By Glen Hallick, MarketsFarm
WINNIPEG, June 27 (MarketsFarm) – Intercontinental Exchange (ICE) Futures canola contracts were mostly lower on Thursday, in the new crop months.
The rise in the Canadian dollar this week spurred a sell-off of canola, according to a Winnipeg-based trader. However, the markets have largely stabilized and have been looking for direction. The trader said it’s unlikely bids will be pushed too far either way for the time being.
There were 15,296 contracts traded on Thursday, which compares with Wednesday when 24,272 contracts changed hands. Spreading accounted for 7,842 contracts traded.
Settlement prices are in Canadian dollars per metric tonne.
Canola Jul 441.10 up 0.30
Nov 452.00 dn 1.80
Jan 459.40 dn 1.60
Mar 466.10 dn 1.60
SOYBEAN futures at the Chicago Board of Trade (CBOT) were lower on Thursday, due to poor export sales data from the United States Department of Agriculture (USDA).
Bids slipped by around six cents per bushel.
The USDA reported about 487,000 tonnes of soybeans were sold, under market expectations of 550,000 tonnes. Almost 724,000 tonnes were shipped this week, with 29 per cent headed to China.
The International Grains Council (IGC) lowered its global soybean production estimates by 2.5 per cent to approximately 349.0 million tonnes, as lower yields are expected in the U.S. this year.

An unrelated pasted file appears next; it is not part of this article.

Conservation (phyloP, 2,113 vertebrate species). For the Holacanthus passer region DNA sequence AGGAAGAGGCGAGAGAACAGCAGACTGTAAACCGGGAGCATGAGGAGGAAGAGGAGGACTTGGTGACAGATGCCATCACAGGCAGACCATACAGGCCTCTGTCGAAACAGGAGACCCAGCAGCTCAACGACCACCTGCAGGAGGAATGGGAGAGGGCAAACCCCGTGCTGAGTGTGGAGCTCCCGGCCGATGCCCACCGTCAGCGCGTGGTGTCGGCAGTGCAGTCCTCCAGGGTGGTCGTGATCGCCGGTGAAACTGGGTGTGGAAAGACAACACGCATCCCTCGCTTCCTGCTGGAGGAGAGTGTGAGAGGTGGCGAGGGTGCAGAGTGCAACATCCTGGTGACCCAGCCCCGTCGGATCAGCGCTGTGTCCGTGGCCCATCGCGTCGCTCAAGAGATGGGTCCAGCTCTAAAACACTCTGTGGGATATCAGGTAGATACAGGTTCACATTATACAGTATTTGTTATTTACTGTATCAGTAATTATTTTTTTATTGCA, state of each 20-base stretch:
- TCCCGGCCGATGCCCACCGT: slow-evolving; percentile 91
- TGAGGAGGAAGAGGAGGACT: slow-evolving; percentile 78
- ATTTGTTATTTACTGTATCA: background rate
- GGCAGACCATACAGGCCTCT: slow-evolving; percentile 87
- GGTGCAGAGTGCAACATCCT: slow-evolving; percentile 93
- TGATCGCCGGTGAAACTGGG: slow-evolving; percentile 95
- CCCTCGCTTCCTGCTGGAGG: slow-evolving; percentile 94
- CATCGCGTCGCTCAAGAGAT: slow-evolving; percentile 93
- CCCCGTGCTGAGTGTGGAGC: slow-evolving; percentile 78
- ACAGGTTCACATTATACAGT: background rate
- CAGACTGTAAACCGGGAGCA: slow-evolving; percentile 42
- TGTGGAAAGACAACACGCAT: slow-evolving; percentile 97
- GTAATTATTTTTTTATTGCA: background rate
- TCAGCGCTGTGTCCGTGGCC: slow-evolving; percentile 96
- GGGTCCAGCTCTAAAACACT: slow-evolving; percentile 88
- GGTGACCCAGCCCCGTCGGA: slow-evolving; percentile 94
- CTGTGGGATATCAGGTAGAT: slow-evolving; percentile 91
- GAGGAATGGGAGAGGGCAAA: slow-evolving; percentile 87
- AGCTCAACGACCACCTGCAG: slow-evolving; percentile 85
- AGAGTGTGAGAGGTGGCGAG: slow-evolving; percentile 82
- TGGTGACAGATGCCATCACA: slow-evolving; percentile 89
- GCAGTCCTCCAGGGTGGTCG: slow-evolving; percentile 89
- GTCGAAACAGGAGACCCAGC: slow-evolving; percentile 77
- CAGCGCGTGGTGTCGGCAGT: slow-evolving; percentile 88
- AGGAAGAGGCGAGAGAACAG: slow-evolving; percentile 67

CORN futures were down on Thursday, with positioning ahead of the USDA’s acreage and grain stocks reports to be released on Friday.
Corn lost between three to four cents per bushel.
The USDA reported export sales of almost 404,000 tonnes, slightly below market expectations of about 500,000 tonnes. Export shipments tallied nearly 696,000 tonnes, with Mexico the top customer with 31 per cent of shipments.
The IGC’s estimate of global corn production was down two per cent at 1.095 billion tonnes from 1.118 billion.
WHEAT futures were mixed on Thursday, due in part to technical selling prompted by improving weather and field conditions in the U.S.
Chicago wheat gained a quarter cent to three and half cents per bushel, while Minneapolis rose by one to two cents. Kansas City wheat eased downward by a half cent to a penny.
The USDA report new crop wheat sales of 612,350 tonnes, well above market expectations of 351,000 tonnes. Shipments amounted to nearly 422,000 tonnes, with the top customers the Philippines taking 12 per cent.
The IGC upped its projections for global wheat production by 0.4 per cent to 769.0 million tonnes, due to increased production expected in India, the European Union, and Ukraine.
Commodity Future Prices
Prices are in Canadian dollars per metric ton